Afghanistanization (declaring victory and getting out) by mattsteinglass
November 25, 2009, 9:31 pm
Filed under: Afghanistan

Yesterday I posted this at Democracy in America. As you can kind of tell, my actual views on Afghanistan are somewhat stronger than that post’s last paragraph makes it seem. I note in the post that Jeffrey Sachs was widely made light of a few years back when he proposed a plan to end world poverty for $500 billion. I don’t think that plan made much sense either, but it’s worth noting that the US is currently spending $6.7 billion per month in Afghanistan, and that it’s thus pretty likely that by the time we draw down to a commitment of a just a few thousand soldiers, some years down the road, we will have spent $500 billion on Afghanistan alone.

Afghanistan is a tiny, economically irrelevant country halfway around the world that has never had a stable central government. I don’t think the likelihood of our creating a stable, self-sufficient, non-Taliban government there is very good. And I don’t think the benefits of creating such a government, to the US, are really so high. And I think even the benefits of creating such a government for Afghans have been overstated. But let’s say we have a 75% chance of being able to do it. There is surely a maximum price tag at which we are willing to value that outcome. What is it? Nobody will even talk about this. I don’t know what the price tag is either. But I am pretty damn sure it’s not $500 billion. Okay, the first 8 years are sunk costs; but at $6.7 billion a month, the next 2 years are $160 billion. And face it, it’s not that either. The people of Afghanistan are very nice, and they’re facing some bad prospects if the US doesn’t continue to prop up their government. But they’re facing some bad prospects if the US does continue to prop up their government, too; and the Afghans aren’t the only nice people in the world. They’re just the only nice people in the world we’ll be doing anything for, for the next few years.

I mean, seriously: how could the United States alter the dynamic of the Israeli-Palestinian conflict if we were willing to spend $75 billion a year on it, and commit over 100,000 US troops?

There are other considerations to take into account. An abandonment of our goals in Afghanistan at this point would be a severe humiliation for the US, and since we’ve dragged half of Europe into the fight, we have commitments to our allies we can’t realistically just drop. There are also domestic political considerations: a precipitous pullout would be politically fatal for the Obama administration, and would torpedo any chance of precisely the kinds of social spending one might want to use that $150 billion for. And pulling out would earn Obama the enmity of every faction within the military, which would make it impossible to shrink the defense budget in other areas over the next 3 years. These are all pretty cold reasons to continue throwing away money in a tiny and unimportant country, but they do set limits on how quickly the US could realistically disengage. They are, in fact, basically the same issues Richard Nixon faced in Vietnam in 1969, and that led him to increase bombing, build up the Vietnamese military, score some battles that looked like “victories”, and withdraw. What Obama will try to do will be to ramp up the troops, shift the strategies in a fashion that moves the goalposts to something he could possibly “accomplish” within a few years, build up Afghan forces, and then pull back and wash his hands of the mess. I would prefer he did all the same stuff, but without the part where he ramps up the troop presence. It’s all fundamentally a charade intended to save face for the US, so it’s important to keep it as cheap as possible.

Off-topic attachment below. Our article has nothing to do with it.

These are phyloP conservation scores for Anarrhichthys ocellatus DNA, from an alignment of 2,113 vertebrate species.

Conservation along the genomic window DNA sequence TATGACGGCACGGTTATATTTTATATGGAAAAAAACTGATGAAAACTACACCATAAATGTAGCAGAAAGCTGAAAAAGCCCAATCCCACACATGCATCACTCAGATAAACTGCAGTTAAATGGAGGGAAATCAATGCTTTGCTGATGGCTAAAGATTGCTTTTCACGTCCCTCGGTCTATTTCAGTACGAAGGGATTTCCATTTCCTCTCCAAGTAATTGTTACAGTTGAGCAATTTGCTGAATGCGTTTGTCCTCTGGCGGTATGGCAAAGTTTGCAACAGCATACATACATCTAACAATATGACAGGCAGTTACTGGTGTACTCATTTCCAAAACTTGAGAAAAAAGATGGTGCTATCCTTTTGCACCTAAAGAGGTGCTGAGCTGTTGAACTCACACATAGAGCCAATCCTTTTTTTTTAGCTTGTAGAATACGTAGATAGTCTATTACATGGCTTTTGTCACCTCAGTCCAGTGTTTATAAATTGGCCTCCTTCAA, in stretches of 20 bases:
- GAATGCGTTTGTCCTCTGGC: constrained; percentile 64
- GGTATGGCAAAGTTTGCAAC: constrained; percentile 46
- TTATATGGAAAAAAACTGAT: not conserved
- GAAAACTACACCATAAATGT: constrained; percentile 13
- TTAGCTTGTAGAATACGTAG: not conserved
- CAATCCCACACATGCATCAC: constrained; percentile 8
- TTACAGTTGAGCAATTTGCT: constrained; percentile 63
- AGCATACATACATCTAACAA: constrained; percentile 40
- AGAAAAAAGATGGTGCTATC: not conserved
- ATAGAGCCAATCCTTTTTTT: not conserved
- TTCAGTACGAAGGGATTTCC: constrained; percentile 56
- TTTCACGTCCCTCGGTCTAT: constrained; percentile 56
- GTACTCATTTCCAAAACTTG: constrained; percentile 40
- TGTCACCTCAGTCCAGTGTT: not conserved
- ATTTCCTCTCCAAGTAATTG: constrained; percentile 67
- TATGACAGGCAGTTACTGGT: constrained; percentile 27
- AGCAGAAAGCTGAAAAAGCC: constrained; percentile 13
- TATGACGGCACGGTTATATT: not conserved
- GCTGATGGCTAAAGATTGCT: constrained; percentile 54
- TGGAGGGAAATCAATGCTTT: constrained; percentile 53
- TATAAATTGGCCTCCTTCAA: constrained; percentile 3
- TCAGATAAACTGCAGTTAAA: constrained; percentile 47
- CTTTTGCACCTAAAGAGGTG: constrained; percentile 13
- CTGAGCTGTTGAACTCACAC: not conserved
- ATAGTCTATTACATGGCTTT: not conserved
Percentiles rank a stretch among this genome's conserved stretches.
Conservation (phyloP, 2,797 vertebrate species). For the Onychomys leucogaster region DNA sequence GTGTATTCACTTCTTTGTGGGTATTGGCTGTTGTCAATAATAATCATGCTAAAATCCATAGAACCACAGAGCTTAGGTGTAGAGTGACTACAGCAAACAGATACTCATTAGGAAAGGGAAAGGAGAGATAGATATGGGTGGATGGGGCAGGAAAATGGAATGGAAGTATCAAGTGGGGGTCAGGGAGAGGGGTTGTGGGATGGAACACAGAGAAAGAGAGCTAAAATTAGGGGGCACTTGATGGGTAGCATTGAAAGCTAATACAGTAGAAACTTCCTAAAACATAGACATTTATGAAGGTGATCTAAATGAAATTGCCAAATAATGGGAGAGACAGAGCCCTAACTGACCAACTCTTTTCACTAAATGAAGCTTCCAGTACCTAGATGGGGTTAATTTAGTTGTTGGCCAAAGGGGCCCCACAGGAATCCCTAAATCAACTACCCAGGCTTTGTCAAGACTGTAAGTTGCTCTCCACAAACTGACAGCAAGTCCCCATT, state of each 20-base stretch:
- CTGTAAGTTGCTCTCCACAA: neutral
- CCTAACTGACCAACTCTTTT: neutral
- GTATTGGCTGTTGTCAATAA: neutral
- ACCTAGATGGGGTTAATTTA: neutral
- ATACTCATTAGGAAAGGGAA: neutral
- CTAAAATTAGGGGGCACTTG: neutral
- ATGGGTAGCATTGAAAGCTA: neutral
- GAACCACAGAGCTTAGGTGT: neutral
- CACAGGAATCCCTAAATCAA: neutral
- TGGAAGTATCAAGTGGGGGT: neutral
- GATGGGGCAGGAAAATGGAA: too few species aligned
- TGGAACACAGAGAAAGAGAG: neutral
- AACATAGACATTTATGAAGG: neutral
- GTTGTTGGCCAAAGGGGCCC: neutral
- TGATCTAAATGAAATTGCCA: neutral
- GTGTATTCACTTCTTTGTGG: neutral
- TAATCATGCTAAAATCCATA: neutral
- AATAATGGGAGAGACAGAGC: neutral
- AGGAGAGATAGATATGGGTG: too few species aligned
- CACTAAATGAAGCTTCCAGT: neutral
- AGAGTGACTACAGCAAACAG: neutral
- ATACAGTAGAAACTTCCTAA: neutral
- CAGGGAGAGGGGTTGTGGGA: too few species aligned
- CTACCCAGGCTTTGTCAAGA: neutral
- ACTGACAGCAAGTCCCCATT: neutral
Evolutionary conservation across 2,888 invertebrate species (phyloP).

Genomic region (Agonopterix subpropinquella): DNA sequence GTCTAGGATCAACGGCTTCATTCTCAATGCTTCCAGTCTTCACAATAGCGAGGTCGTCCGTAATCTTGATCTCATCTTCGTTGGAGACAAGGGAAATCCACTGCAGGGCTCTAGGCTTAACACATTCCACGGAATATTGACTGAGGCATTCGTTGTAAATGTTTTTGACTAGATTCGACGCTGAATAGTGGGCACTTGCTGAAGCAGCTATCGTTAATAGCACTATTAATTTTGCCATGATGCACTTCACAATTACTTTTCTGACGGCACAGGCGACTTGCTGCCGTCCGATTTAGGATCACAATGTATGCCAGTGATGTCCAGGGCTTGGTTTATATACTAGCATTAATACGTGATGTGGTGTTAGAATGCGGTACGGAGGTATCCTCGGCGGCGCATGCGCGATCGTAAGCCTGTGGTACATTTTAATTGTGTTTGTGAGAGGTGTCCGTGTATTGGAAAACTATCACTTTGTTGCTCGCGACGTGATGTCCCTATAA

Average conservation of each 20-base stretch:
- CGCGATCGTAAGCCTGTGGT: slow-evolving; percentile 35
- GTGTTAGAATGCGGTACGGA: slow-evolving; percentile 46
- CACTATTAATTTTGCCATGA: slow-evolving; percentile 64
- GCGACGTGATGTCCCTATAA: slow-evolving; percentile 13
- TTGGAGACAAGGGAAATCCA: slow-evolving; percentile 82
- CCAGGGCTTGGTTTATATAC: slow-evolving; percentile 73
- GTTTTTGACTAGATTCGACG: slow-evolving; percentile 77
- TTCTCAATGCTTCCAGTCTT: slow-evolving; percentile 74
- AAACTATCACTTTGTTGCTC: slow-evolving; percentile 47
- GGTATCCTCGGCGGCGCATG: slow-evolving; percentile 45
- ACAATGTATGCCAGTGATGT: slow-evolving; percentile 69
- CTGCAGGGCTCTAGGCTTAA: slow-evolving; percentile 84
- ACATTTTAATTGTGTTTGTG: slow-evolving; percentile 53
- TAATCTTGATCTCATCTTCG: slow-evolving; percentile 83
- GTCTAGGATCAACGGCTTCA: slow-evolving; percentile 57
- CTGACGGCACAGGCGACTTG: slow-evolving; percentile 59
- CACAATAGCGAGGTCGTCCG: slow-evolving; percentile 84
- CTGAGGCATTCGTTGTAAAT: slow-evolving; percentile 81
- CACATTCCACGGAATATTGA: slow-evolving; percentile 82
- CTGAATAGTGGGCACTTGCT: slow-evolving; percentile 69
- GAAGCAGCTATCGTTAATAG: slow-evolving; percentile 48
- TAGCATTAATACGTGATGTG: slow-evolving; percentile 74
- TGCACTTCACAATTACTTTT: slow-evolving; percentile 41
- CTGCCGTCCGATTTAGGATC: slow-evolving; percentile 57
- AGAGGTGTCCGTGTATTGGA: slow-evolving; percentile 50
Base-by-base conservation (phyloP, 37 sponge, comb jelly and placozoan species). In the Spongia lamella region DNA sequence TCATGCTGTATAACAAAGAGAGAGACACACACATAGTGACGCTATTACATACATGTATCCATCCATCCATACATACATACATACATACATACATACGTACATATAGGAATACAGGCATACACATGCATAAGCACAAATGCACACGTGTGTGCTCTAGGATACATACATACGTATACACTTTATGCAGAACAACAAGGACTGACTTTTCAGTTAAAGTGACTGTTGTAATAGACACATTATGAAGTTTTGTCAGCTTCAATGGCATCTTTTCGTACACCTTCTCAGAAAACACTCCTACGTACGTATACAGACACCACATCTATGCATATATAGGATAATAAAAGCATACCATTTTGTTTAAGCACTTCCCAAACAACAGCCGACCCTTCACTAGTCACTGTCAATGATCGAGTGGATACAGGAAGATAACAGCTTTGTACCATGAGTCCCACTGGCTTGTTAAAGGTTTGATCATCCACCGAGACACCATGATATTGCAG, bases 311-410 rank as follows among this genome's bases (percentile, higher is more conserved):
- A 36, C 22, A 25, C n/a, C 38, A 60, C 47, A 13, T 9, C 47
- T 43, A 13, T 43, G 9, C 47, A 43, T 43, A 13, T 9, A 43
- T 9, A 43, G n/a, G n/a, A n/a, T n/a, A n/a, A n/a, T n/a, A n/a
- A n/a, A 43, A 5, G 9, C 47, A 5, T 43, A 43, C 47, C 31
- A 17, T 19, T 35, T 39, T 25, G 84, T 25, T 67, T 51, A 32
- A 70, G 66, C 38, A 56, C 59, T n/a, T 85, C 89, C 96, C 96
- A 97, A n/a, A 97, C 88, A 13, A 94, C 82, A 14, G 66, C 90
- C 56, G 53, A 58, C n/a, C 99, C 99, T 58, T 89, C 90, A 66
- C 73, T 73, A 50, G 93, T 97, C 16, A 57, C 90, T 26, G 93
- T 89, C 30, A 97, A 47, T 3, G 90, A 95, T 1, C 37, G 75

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The Who got it right back in 1971- Meet the new Boss, same as the old Boss- won’t get fooled again

Comment by fleetlee

Very fine post. I’m not sure I agree with your conclusion but we all seem to be boxing gauze trying to figure the right thing we wish would be done.

Comment by citifieddoug

[…] Matt Steinglass (h/t Daily Dish) questions whether the cost of a troop increase is worth the minimal benefit and low probability of creating a “stable, self-sufficient, non-Taliban […]

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[…] And Matt Steinglass puts Afghanistan in perspective: […]

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[…] But, as before, Matt Steinglass puts Afghanistan in perspective: […]

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